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Polymer 80% lower failure AR 308


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Hey all, just wanted to share my experience with a late model Polymer 308 lower.  When I started this project, I was looking something in the 80% realm which is something I've always wanted to try.  I was also looking for something that looked cool and in large caliber.  Since Polymer construction has been around for a while now I thought I'd take a leap of faith that the technology and experience is up to the level where it could be used in applications like this.  So I did some on line research and came up fruitless so I thought I should give it a try anyway.  My rifle has a 18" 1/10 Criterion barrel with a mid length gas system.  I'm using a heavy JP rifles Heavy BCG and a Extra heavy 308 buffer.  I think the combined weight is 2 lbs.  I'm also using a JP Rifles adjustable gas block.  My rifle gas block is optimized for un-suppressed ammunition.

Constructing the lower wasn't easy as there no such thing as "Milspec" in the 308 AR world (as far as I've researched).  So I had to pretty much custom fit my lower to the parts I have.  After my labor of love (So to speak) I field tested my rifle and went through a total of 100 rounds of assorted brands of 308.  My rifle pretty much operated well with the exception of me lubricating everything but the BCG causing a failure of return to battery, and the Buffer weight detent leaving it's rightful place in the receiver extension ring causing a misfire at the 80th round.  It was pretty much a good day.

The next day I stripped and inspected my lower and found a couple critical issues.  First thing I found was the Receiver Extension ring threads were stripped, isolated to the lower portion of the ring.  I think that was the culprit for the Buffer detent leaving it's spot causing the misfire I had.  Second, I found a crack right above the Rear Take Down pin that propagated down working toward the handle on the right side.  When you look at the pictures, you'll see an unusual amount of carbon build up after 100 rounds.  I shoot suppressed 98% of the time to be a good neighbor.  So this build up is something I'm familiar with  AR15's.  The other thing I'd like to mention is the rifle's action felt very smooth.  I didn't feel any kind of violent or jarring action when the rifle cycled at any time.  I've shot other AR 308's in the past and this rifle felt smoother thanks to the wealth of knowledge from this forum.  So in my personal opinion my rifle was working fine, so you'll have to pretty much take my word for it and trust me.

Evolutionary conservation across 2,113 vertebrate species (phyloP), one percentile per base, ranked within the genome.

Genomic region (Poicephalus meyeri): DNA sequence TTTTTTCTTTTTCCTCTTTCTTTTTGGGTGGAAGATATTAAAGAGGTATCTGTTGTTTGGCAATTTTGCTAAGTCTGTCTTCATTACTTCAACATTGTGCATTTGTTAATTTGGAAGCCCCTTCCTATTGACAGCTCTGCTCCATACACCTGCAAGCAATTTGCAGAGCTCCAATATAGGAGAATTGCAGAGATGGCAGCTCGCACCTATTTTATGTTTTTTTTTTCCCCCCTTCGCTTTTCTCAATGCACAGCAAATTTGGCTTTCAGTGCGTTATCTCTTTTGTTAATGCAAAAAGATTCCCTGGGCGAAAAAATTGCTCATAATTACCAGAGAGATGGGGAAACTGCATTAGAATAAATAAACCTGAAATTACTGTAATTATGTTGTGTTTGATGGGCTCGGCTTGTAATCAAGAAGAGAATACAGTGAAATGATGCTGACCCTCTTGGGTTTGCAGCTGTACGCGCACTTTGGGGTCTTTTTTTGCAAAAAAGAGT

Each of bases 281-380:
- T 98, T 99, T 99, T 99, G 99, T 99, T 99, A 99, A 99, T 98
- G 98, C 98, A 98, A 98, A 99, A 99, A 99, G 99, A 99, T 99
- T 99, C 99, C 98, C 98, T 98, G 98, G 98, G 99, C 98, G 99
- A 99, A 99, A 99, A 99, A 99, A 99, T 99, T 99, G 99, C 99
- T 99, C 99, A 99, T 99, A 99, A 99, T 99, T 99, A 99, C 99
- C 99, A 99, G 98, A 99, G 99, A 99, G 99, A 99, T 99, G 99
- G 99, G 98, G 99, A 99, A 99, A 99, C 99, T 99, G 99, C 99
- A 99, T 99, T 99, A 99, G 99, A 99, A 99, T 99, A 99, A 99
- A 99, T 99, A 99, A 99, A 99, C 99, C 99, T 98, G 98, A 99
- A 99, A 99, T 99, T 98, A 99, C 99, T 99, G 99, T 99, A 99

I'm including a you tube video clip of my field test so you can get an idea of how the rifle was operating and the pace I was putting it through. 


If you're curious my lower is made by James Madison Tactical.  There is a "Limited Lifetime Warranty" but there are a few caveats involved.  I won't get into it here but ultimately I don't want to go through the trouble of custom fitting my parts all over again, and spending the time & money to test it all over again to most likely get the same results.  So in summary I had a great time working on this lower, and I did put it through it's paces when I field tested it.  Looking at then end result I don't think I would ever use a Polymer lower again.  If you ever plan on trying one out or if you already have one, I would highly recommend stripping it down and giving it a through inspection every 50 rounds and be very careful.  Honestly I wouldn't go near one ever again.  I hope my personal experience will help some of you in some way.  Be safe out there!








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  • 2 weeks later...

That's a really nice rifle. I wonder if the back pressure from shooting with the suppressor had anything to do with the crack on your rear takedown pin hole.  I run a polymer 80 lower on 1 of my guns that has few thousand rounds through it and haven't had any cracks.  The stripping on the buffer tube threads was an issue on mine so I just figured the buffer tube was permanently attached once I got it back on straight.

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Thanks, the gas system was optimized for unsuppressed fire, so there's not doubt that my rifle was over gassed when firing suppressed.  Even though I shoot mostly suppressed, I still want releability when shooting unsuppressed.  Maybe that had something to do with the stress crack.  How did you secure the buffer tube to the receiver with stripped threads?  I'd be worried about that receiver extension, BCG, and weight flying off in a different direction.  For me even if there were no cracks on the receiver, I'd ground the receiver if the buffer tube threads were stripped in any way.

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  • 3 years later...

In the AR platform you have a bit of micro wobble. In the .308 with a polymer lower it is like firing a 155 Howitzer on top of a matchbox car. That micro movement of a millimeter back and forth per round wears those rear take down pin holes with the bolt and buffer rocking forward and backwards. Secondly the heat created during milling changes the density of the polymer. The buffer tube threading is maybe just installing the buffer or could also be from when the spring is compressed it is creating a bind point that causes the weakest point to flex. The aluminum tube will not flex, the soft polymer will. 

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